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### 4.1 Matrices

It is easy to define a matrix of values in Octave. The size of the matrix is determined automatically, so it is not necessary to explicitly state the dimensions. The expression

```     a = [1, 2; 3, 4]
```

results in the matrix

```
/      \
| 1  2 |
a  =  |      |
| 3  4 |
\      /
```

Elements of a matrix may be arbitrary expressions, provided that the dimensions all make sense when combining the various pieces. For example, given the above matrix, the expression

```     [ a, a ]
```

produces the matrix

```     ans =

1  2  1  2
3  4  3  4
```

but the expression

```     [ a, 1 ]
```

produces the error

```     error: number of rows must match near line 13, column 6
```

(assuming that this expression was entered as the first thing on line 13, of course).

Inside the square brackets that delimit a matrix expression, Octave looks at the surrounding context to determine whether spaces and newline characters should be converted into element and row separators, or simply ignored, so an expression like

```     a = [ 1 2
3 4 ]
```

will work. However, some possible sources of confusion remain. For example, in the expression

```     [ 1 - 1 ]
```

the `-' is treated as a binary operator and the result is the scalar 0, but in the expression

```     [ 1 -1 ]
```

the `-' is treated as a unary operator and the result is the vector `[ 1, -1 ]`. Similarly, the expression

```     [ sin (pi) ]
```

will be parsed as

```     [ sin, (pi) ]
```

and will result in an error since the `sin` function will be called with no arguments. To get around this, you must omit the space between `sin` and the opening parenthesis, or enclose the expression in a set of parentheses:

```     [ (sin (pi)) ]
```

Whitespace surrounding the single quote character (`'', used as a transpose operator and for delimiting character strings) can also cause confusion. Given `a = 1`, the expression

```     [ 1 a' ]
```

results in the single quote character being treated as a transpose operator and the result is the vector `[ 1, 1 ]`, but the expression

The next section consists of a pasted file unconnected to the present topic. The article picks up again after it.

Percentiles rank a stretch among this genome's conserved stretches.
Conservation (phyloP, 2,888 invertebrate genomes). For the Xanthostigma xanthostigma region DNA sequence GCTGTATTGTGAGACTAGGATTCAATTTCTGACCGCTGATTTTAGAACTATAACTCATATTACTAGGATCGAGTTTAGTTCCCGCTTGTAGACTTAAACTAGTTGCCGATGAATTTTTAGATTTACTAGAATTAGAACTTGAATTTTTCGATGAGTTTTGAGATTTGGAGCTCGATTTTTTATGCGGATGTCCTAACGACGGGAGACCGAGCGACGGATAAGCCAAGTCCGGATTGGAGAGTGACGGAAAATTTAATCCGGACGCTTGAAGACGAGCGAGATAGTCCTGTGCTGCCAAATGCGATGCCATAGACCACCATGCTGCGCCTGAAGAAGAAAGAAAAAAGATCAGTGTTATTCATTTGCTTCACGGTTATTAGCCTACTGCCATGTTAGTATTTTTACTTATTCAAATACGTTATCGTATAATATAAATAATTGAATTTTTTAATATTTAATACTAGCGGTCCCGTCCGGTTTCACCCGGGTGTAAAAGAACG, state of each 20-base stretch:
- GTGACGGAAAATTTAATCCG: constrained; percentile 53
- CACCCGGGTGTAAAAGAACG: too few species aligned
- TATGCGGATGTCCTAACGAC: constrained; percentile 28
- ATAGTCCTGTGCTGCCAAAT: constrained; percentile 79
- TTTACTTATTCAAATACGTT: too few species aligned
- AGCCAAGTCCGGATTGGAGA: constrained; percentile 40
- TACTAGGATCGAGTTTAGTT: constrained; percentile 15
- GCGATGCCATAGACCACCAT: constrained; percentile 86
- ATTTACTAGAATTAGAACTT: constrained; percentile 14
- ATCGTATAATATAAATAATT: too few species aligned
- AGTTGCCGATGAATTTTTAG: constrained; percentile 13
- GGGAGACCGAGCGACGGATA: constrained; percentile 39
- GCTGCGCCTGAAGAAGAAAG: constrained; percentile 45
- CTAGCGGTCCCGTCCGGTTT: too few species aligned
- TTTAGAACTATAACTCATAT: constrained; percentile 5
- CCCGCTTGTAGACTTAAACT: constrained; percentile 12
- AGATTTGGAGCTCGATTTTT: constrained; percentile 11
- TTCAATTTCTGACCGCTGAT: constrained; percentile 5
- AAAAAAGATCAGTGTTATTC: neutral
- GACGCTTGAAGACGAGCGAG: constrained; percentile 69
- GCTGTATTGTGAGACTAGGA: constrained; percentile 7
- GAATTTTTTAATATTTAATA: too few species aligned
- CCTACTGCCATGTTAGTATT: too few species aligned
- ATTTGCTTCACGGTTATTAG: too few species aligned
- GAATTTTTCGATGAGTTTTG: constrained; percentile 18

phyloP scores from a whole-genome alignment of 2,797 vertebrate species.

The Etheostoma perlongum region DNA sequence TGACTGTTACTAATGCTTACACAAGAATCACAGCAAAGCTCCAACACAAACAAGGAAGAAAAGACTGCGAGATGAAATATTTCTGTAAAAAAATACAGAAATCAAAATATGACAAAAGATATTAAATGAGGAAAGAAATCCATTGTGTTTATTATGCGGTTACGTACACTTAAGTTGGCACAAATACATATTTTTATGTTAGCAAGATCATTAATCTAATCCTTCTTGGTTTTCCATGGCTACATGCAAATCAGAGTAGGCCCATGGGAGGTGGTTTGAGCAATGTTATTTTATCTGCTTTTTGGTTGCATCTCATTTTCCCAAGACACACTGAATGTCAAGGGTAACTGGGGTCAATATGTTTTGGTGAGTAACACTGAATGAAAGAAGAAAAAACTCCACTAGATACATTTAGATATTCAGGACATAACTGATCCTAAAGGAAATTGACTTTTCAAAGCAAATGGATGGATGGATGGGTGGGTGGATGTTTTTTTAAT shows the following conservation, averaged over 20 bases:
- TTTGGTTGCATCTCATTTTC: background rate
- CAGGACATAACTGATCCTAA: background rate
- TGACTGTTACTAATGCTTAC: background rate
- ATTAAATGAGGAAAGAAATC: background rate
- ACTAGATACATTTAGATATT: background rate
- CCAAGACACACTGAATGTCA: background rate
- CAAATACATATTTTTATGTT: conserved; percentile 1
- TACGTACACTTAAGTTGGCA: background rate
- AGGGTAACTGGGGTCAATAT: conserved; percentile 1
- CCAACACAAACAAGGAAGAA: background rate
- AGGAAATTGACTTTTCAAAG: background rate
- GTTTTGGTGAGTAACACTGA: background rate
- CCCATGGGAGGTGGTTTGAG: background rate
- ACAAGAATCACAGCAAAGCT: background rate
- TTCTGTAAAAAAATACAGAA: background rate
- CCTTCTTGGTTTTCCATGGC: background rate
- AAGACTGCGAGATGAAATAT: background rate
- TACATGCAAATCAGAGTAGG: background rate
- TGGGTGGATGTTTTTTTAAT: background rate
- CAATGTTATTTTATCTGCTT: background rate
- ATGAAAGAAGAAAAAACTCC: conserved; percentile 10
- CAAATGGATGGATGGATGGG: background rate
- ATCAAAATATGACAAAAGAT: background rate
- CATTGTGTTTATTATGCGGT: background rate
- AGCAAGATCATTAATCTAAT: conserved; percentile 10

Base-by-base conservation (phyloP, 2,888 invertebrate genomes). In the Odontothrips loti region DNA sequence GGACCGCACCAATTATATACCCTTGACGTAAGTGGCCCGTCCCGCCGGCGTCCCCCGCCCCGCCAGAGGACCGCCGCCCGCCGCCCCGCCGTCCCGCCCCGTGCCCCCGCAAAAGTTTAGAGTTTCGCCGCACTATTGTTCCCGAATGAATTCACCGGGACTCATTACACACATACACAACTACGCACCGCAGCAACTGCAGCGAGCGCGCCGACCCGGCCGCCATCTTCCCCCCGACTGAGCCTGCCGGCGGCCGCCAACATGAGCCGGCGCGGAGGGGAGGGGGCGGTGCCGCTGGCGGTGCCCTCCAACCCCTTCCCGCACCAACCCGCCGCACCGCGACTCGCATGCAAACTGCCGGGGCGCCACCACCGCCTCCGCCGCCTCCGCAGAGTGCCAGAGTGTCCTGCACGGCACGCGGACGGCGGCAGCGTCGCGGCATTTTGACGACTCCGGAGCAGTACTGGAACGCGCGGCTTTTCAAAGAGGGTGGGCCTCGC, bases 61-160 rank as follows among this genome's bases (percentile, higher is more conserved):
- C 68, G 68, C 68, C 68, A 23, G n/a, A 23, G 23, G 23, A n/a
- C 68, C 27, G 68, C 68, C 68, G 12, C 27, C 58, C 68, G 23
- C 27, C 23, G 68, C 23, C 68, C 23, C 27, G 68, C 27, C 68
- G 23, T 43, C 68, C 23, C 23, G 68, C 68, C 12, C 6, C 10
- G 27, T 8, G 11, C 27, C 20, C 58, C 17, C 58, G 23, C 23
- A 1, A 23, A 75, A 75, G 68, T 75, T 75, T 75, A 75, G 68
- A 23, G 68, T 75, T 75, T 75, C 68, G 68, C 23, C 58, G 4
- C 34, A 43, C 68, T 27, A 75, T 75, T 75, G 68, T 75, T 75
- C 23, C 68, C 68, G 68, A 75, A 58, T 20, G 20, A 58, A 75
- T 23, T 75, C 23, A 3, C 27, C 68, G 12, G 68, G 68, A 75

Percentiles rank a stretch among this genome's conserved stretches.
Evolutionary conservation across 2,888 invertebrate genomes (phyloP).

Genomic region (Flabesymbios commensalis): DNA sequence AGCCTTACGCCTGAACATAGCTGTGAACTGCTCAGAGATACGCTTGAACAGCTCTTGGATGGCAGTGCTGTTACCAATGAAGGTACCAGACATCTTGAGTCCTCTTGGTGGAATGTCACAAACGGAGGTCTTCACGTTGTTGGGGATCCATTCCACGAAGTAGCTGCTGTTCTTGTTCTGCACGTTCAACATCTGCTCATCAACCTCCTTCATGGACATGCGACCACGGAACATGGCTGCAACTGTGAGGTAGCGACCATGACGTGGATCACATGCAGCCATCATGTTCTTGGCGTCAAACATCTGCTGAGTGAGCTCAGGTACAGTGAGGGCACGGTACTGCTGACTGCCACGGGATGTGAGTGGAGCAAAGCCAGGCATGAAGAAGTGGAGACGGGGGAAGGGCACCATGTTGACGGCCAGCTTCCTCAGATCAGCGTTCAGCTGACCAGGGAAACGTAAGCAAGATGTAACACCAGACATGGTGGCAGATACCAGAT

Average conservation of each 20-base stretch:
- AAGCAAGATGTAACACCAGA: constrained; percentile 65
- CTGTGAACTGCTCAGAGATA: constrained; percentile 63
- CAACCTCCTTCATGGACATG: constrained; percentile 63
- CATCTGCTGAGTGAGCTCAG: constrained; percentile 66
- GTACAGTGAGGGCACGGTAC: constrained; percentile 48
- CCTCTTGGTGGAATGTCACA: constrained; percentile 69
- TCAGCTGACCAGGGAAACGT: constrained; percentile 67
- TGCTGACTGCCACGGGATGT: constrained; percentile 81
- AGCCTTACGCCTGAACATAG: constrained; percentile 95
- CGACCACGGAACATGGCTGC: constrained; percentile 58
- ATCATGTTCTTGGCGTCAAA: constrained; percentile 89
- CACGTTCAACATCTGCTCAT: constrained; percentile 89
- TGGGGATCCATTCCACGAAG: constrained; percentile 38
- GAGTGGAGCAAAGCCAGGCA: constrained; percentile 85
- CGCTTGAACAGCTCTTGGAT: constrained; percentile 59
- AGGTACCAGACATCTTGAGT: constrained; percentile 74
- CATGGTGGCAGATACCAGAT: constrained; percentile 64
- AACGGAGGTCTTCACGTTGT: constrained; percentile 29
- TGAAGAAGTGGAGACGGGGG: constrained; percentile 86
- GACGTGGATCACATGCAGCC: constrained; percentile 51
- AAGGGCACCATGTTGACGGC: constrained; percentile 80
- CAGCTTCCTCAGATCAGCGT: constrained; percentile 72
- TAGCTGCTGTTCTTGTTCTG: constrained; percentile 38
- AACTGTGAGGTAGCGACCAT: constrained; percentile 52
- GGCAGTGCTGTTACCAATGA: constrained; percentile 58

```     [ 1 a ' ]
```

produces the error message

```     error: unterminated string constant
```

because to not do so would cause trouble when parsing the valid expression

```     [ a 'foo' ]
```

For clarity, it is probably best to always use commas and semicolons to separate matrix elements and rows.

— Built-in Variable: warn_separator_insert

Print warning if commas or semicolons might be inserted automatically in literal matrices.

When you type a matrix or the name of a variable whose value is a matrix, Octave responds by printing the matrix in with neatly aligned rows and columns. If the rows of the matrix are too large to fit on the screen, Octave splits the matrix and displays a header before each section to indicate which columns are being displayed. You can use the following variables to control the format of the output.

— Built-in Variable: output_max_field_width

This variable specifies the maximum width of a numeric output field. The default value is 10.

— Built-in Variable: output_precision

This variable specifies the minimum number of significant figures to display for numeric output. The default value is 5.

It is possible to achieve a wide range of output styles by using different values of `output_precision` and `output_max_field_width`. Reasonable combinations can be set using the `format` function. See Basic Input and Output.

— Built-in Variable: split_long_rows

For large matrices, Octave may not be able to display all the columns of a given row on one line of your screen. This can result in missing information or output that is nearly impossible to decipher, depending on whether your terminal truncates or wraps long lines.

If the value of `split_long_rows` is nonzero, Octave will display the matrix in a series of smaller pieces, each of which can fit within the limits of your terminal width. Each set of rows is labeled so that you can easily see which columns are currently being displayed. For example:

```          octave:13> rand (2,10)
ans =

Columns 1 through 6:

0.75883  0.93290  0.40064  0.43818  0.94958  0.16467
0.75697  0.51942  0.40031  0.61784  0.92309  0.40201

Columns 7 through 10:

0.90174  0.11854  0.72313  0.73326
0.44672  0.94303  0.56564  0.82150
```

The default value of `split_long_rows` is nonzero.

Octave automatically switches to scientific notation when values become very large or very small. This guarantees that you will see several significant figures for every value in a matrix. If you would prefer to see all values in a matrix printed in a fixed point format, you can set the built-in variable `fixed_point_format` to a nonzero value. But doing so is not recommended, because it can produce output that can easily be misinterpreted.

— Built-in Variable: fixed_point_format

If the value of this variable is nonzero, Octave will scale all values in a matrix so that the largest may be written with one leading digit. The scaling factor is printed on the first line of output. For example,

```          octave:1> logspace (1, 7, 5)'
ans =

1.0e+07  *

0.00000
0.00003
0.00100
0.03162
1.00000
```

Notice that first value appears to be zero when it is actually 1. For this reason, you should be careful when setting `fixed_point_format` to a nonzero value.

The default value of `fixed_point_format` is 0.